What does PRAT stand for?
Aug 30, 2010 at 9:50 PM Post #2 of 16

revolink24

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Pace, rhythm, and timing.
 
I hate that acronym. Why use an acronym that 4 people on this board know, and the rest have to ask, when you can just type it out...
 
Aug 30, 2010 at 9:52 PM Post #4 of 16

Kirosia

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Pace, Rhythm, and Time and relative dimension(s) in space
 
Aug 30, 2010 at 10:34 PM Post #6 of 16

KnightK

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Quote:
Pace, Rhythm, and Time and relative dimension(s) in space


or in short Pace, Rhythm, and TARDIS!
biggrin.gif

 
Aug 31, 2010 at 3:34 AM Post #8 of 16

Landis

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Quote:
Pace, rhythm, and timing.
 
I hate that acronym. Why use an acronym that 4 people on this board know, and the rest have to ask, when you can just type it out...


I think four people is under exaggerating a bit! It has been on the Wiki (previously sticky) for a while!
 
Describing Sound Glossary
 
Aug 31, 2010 at 8:09 AM Post #9 of 16

El_Doug

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PRaT supposedly stands for "pace, rhythm, and timing," however there is no transducer that I know of that can possibly get the pace wrong, unless your turntable or tape motors are constantly changing speed - certainly not due to any amps or cans. 
 
PRaT, in my experience, REALLY stands for a strong and fast mid-bass, which is the tonal range responsible for the "toe-tapping," and giving music a sense that it is following a particularly strong beat
 
Aug 31, 2010 at 8:35 AM Post #10 of 16

leeperry

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PRaT supposedly stands for "pace, rhythm, and timing," however there is no transducer that I know of that can possibly get the pace wrong, unless your turntable or tape motors are constantly changing speed - certainly not due to any amps or cans. 
 
PRaT, in my experience, REALLY stands for a strong and fast mid-bass, which is the tonal range responsible for the "toe-tapping," and giving music a sense that it is following a particularly strong beat

 
Well, some phones are faster than others...I've heard the T50RP, I fully understand why most of them sell them quickly after the euphoric moment of the woody/leather earpads...its drivers are slooooooow and nothing's gonna change that.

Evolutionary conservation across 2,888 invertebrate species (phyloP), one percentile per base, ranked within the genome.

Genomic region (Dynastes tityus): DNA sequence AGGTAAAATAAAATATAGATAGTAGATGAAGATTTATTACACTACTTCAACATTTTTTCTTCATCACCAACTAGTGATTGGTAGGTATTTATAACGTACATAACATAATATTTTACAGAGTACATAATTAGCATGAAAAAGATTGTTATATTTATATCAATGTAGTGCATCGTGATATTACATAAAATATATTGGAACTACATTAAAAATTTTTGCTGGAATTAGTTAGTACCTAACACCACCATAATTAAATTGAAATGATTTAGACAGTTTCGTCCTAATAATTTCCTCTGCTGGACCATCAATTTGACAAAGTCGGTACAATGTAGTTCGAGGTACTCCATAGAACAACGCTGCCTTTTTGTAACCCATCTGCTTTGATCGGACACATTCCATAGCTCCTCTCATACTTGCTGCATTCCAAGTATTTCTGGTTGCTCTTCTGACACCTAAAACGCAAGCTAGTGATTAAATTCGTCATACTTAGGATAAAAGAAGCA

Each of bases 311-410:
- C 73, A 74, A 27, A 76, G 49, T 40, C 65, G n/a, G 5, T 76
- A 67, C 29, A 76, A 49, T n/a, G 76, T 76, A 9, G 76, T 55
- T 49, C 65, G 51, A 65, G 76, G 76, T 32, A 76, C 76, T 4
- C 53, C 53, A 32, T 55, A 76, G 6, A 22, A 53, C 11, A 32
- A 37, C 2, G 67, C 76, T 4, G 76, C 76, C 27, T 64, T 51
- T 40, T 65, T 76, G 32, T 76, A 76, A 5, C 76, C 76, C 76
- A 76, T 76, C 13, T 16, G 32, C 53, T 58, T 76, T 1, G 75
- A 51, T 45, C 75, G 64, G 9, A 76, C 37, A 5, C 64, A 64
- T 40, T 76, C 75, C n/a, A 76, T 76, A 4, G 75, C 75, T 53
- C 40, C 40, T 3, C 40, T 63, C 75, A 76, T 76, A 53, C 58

You used to own a R10, you know what PraT is...and yes, you have a strong point: PRaT requires very fast drivers and a strong mid-bass! That many headphones lack.
 
Aug 31, 2010 at 11:02 AM Post #11 of 16

revolink24

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Quote:
I think four people is under exaggerating a bit! It has been on the Wiki (previously sticky) for a while!
 
Describing Sound Glossary


I was exaggerating, but my point stands.
 
Also, what is with the concept of "speed?" If drivers did not all move at the same "speed" the result would be your music is literally out of tune.
 
I don't understand how the concept of speed is always applied to transient response.
 
Sep 1, 2010 at 11:28 AM Post #15 of 16

MaZa

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Quote:
PRaT supposedly stands for "pace, rhythm, and timing," however there is no transducer that I know of that can possibly get the pace wrong, unless your turntable or tape motors are constantly changing speed - certainly not due to any amps or cans. 
 
PRaT, in my experience, REALLY stands for a strong and fast mid-bass, which is the tonal range responsible for the "toe-tapping," and giving music a sense that it is following a particularly strong beat


 
 
True. What "timing", and PRaT generally means is actually decay in bass I guess, with some exciting coloring added to rest of the sound. Grados are known as quite "PRaTty".
 

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